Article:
The first experience with public transportation in Athens left us a bit bewildered. Most signs were in the local language, and the English translations, although available, often had different interpretations. Getting accustomed to the local alphabet, which combines elements from the Latin and Cyrillic alphabets, as well as other influences, also required some adjustment. With a long history of the written language, the main focus was on capital letters, while lowercase letters are a relatively recent addition. This made reading various signs extremely challenging, as the visual appearance could vary significantly depending on whether the signage used all capital letters or only capitalized the first letter.
The Acropolis (Ακρόπολις) was a fortress built on a rocky hill in ancient Greek city-states, often used to refer to the highest temple, and around which the modern metropolis grew over time. The most famous structure on the Acropolis is undoubtedly the Parthenon, built in the 5th century BC to honor the goddess Athena and celebrate the Greeks’ victory over the Persian Empire. The name “Parthenon” has several theories regarding its meaning, but the main interpretation is that it signifies a temple dedicated to the chaste goddess, representing Athens’ values, virtues, and power. Before its official naming, the building was simply referred to as a temple, and its current name was given by the people as a nickname. There is also a myth that the building was called the Hekatompedon, as it was initially used as a treasury and storage chamber.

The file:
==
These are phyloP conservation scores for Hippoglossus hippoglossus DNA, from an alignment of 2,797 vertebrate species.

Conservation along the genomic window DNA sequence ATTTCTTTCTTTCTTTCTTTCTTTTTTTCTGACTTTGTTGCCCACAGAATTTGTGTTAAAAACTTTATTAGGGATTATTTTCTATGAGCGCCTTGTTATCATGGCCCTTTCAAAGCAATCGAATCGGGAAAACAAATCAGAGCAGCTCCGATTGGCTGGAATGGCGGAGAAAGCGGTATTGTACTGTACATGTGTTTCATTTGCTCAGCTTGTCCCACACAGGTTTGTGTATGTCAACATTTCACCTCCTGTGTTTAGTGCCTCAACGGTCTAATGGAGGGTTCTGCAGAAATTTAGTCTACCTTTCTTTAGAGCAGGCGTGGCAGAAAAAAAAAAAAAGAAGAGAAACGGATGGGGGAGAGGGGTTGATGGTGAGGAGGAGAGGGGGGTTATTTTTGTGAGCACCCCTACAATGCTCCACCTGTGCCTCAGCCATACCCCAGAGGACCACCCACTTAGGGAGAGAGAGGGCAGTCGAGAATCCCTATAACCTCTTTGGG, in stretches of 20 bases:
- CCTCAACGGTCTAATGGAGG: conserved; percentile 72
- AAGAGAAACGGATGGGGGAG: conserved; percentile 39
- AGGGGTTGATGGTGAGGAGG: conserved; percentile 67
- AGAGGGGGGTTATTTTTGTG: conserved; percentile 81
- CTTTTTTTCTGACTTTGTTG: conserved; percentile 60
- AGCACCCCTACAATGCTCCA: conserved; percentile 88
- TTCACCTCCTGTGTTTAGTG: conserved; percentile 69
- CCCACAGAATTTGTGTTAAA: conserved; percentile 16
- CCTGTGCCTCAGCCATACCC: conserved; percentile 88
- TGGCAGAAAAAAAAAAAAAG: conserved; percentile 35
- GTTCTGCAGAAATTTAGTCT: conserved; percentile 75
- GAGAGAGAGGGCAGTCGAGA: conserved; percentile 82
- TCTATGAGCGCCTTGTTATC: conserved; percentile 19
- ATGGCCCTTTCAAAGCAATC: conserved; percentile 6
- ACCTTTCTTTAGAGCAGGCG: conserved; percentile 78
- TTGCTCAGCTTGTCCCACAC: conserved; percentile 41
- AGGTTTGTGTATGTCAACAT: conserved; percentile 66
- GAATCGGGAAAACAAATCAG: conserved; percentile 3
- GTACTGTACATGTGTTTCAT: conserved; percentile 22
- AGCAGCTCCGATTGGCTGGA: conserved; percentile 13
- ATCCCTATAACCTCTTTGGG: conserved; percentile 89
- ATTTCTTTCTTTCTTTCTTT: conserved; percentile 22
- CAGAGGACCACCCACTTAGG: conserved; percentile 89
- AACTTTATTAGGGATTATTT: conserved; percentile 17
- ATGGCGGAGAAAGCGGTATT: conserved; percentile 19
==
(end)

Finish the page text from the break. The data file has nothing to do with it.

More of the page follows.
During the 5th century, with the spread of Christianity, the Parthenon briefly functioned as a Christian church and was dedicated to the Virgin Mary and Theotokos. Later, in 1456, Ottoman forces invaded Athens and occupied the territory after two years of battles. The Ottomans converted part of the Parthenon into a mosque. Subsequently, during the Morean War from 1684 to 1699, the Parthenon was used as a gunpowder storage, and at the end of the war, it was partially destroyed by the Venetians. This cycle of different uses continued for Greeks until 1832 when Greece declared its independence. In 1975, the Greek government decided to restore the main buildings of the Acropolis. Precious artifacts and culturally significant items were relocated to the nearby Acropolis Museum. .